Valle de Guadalupe is one of those rare places that is both modern and innovative while remaining true to the spirit of their traditional culture. Residents here have a deep respect for their land, and in return have been blessed with a rich bounty that utilized to its full potential. Rather than trying for a consistent menu, cuisine is focused on whatever is freshest of the moment. The wine, as I was frequently informed, is all about quality over quantity. As a result, both the food and the wine of this Mediterranean like valley exhibit a robust diversity bursting with carefully curated flavor. Chefs from all over the world are flocking to Valle de Guadalupe, at least ten new wineries open each year, and the accolades are pouring in.
Hearing a rumor of the beauty of the drive, we decided to try the back route from San Diego, bypassing Tijuana and the coast. Enormous smooth boulders completely cover the mountains, creating a bizarre and wonderful landscape as we sailed down the newly paved Route 3. Before too long, we were in green valleys with handpainted signs advertising spiced olives and homemade marmelada. As we passed bustling tiendas and horses grazing in wide open fields, we wondered aloud that we had only driven ninety minutes from the border. After passing a half dozen or so wineries, the unmistakable lofts of Encuentro greeted us from their high vantage point on a hill.
The unique minimalist cabins are a stunning sight and yet perfectly in tune with their surroundings. Described by its owners as an anti-resort, Encuentro was developed with the idea that true luxury exists within a balance of privacy, leisure, and harmony with nature. A fabulously mustachioed man named Cuco drove us up the dirt road from the lobby. Though deceptively small from the highway, as we approached our loft we could see they were actually quite large. A tall, impressive door swung open to reveal a bright white blend of rustic and modern decor. I hooked up my iPod to the sound system and music streamed all around me from the in-wall speakers as I tried out the waterfall shower. Later, we sipped sparkling sangria and snacked on a plate of local cheeses by the infinity pool as we watched the sun set over the valley and turn everything golden. In the morning, we made our first winery stop at Las Nubes, sitting down with owner and oenologist Victor Segura.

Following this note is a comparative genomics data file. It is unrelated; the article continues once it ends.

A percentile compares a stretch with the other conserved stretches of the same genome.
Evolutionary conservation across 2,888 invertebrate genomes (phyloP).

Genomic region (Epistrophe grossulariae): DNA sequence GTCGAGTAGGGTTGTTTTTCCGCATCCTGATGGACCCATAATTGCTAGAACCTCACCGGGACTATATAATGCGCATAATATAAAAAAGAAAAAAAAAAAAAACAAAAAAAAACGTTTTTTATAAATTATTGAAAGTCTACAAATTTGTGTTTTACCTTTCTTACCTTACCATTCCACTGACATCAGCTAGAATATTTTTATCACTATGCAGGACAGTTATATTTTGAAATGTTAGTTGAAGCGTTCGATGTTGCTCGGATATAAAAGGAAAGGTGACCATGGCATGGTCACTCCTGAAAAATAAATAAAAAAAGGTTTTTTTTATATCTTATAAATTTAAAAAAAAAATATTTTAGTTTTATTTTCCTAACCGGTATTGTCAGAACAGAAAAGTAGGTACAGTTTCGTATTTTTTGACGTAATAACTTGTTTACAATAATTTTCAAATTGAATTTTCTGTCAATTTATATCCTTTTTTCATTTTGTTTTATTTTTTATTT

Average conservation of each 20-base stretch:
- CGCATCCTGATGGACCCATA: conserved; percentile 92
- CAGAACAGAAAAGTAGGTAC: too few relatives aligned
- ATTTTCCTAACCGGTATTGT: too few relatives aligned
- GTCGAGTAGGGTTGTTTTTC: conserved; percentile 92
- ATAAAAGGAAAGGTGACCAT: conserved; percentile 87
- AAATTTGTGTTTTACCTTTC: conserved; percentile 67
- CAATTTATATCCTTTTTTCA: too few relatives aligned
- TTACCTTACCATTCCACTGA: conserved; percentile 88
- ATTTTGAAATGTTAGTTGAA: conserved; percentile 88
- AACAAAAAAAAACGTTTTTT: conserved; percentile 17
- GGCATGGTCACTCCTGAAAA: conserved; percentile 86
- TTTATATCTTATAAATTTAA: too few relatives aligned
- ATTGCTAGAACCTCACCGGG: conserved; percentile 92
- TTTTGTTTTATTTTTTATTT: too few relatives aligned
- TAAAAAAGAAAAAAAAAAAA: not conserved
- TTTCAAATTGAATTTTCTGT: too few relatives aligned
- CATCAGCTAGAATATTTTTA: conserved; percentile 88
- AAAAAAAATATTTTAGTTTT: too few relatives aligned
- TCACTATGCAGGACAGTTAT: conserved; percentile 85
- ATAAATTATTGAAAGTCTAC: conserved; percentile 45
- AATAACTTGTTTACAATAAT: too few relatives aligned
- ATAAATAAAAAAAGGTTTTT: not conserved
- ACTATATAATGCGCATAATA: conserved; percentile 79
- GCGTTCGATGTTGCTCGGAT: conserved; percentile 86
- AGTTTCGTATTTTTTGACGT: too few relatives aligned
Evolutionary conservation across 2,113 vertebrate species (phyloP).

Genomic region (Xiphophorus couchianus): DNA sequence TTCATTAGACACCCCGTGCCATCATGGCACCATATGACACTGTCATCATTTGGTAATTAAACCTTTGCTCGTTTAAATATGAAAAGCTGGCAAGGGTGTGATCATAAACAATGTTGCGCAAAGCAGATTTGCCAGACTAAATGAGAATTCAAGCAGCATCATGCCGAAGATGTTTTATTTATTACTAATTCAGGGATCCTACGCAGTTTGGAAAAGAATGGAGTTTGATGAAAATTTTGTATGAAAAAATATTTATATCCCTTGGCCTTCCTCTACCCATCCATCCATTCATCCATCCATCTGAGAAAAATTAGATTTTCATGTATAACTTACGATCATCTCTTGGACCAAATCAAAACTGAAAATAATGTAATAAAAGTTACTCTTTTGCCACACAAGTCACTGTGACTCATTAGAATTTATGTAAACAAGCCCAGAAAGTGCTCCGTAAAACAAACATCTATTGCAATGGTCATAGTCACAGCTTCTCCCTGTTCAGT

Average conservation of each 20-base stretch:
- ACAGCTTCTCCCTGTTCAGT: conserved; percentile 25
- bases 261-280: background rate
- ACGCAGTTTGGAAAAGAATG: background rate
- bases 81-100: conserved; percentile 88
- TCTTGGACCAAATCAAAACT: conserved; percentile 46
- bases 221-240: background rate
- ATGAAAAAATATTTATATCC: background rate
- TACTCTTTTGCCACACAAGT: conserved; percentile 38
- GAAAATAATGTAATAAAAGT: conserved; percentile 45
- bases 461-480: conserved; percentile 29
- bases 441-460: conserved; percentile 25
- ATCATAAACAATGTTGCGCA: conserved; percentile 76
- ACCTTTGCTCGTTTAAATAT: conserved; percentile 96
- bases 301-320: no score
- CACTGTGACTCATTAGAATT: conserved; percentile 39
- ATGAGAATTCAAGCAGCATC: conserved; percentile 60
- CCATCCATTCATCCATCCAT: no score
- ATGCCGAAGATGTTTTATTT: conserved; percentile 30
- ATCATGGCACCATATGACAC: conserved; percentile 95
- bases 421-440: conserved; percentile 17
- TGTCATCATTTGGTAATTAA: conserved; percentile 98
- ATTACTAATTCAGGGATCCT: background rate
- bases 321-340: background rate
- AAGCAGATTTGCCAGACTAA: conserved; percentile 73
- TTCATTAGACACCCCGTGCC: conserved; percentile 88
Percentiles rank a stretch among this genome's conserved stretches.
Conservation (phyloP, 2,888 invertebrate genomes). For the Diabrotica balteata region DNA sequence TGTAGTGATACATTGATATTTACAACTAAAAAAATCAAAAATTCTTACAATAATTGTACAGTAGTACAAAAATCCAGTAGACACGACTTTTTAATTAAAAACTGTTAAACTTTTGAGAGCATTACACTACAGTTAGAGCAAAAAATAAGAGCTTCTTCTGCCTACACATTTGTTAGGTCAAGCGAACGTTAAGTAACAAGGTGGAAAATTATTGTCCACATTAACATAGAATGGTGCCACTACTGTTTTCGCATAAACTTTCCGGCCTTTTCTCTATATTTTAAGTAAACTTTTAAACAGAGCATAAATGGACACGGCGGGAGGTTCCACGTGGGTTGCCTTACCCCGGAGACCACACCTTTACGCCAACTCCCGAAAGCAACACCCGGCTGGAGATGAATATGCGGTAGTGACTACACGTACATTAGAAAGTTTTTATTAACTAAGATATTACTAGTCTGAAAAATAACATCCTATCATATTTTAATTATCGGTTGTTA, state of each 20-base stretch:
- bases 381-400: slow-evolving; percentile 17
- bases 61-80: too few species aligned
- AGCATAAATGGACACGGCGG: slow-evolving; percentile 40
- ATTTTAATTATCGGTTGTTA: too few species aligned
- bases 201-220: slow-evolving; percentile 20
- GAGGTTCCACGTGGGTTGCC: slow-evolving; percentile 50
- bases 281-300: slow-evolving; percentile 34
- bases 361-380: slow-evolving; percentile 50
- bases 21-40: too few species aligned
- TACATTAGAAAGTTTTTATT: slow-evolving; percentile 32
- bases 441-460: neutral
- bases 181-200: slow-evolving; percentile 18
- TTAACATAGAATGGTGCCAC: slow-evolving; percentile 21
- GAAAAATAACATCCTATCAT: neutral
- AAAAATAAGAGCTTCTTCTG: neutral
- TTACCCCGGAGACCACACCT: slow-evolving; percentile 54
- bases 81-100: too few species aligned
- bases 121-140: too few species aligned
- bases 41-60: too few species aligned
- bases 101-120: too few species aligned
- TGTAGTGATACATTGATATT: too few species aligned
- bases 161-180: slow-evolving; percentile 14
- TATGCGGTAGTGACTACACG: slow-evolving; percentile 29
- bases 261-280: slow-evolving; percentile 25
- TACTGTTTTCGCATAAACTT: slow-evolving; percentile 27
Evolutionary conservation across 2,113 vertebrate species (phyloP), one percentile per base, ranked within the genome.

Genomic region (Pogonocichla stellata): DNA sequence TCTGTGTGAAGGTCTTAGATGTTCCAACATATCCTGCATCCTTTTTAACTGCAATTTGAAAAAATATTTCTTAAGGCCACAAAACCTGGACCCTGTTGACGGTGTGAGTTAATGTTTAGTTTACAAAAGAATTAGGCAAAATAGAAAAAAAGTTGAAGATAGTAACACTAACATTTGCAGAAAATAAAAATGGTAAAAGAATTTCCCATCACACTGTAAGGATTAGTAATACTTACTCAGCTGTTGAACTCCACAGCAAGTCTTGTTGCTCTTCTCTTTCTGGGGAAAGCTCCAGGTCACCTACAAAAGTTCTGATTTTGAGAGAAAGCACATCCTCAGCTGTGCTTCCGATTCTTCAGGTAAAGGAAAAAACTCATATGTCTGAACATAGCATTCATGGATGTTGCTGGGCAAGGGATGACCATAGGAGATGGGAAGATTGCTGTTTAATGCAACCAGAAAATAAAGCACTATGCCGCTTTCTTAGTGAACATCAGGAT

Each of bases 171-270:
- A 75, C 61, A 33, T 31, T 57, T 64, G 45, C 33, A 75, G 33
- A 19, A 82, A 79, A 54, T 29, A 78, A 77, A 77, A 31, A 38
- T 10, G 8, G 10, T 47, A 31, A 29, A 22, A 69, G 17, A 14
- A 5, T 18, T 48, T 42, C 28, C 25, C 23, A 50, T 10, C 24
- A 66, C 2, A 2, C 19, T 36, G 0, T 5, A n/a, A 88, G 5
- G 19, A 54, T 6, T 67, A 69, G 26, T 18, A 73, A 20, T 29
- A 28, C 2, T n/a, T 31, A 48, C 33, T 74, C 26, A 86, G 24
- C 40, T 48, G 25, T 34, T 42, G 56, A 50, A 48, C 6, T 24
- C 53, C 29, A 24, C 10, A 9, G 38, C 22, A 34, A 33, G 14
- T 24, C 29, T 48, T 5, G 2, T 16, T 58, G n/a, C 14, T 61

Sipping our way through each vintage, we discussed the past, present, and potential of Valle de Guadalupe. His green eyes flecked with gold sparkled in the morning light as he looked out over his vineyards. “The valley right now,” he reflected, “is experiencing a gastronomical revolution. We knew we could not compete with Napa in terms of quantity, so we decided to focus on quality.” Though Victor insisted that there was no organized faction dictating the methods by which wineries and restaurants operated, he did admit that most follow a similar philosophy, which values organic, sustainable practices and uses only the best possible local ingredients. The dedication to the earth goes even further, I noticed, influencing the very aesthetic of the valley.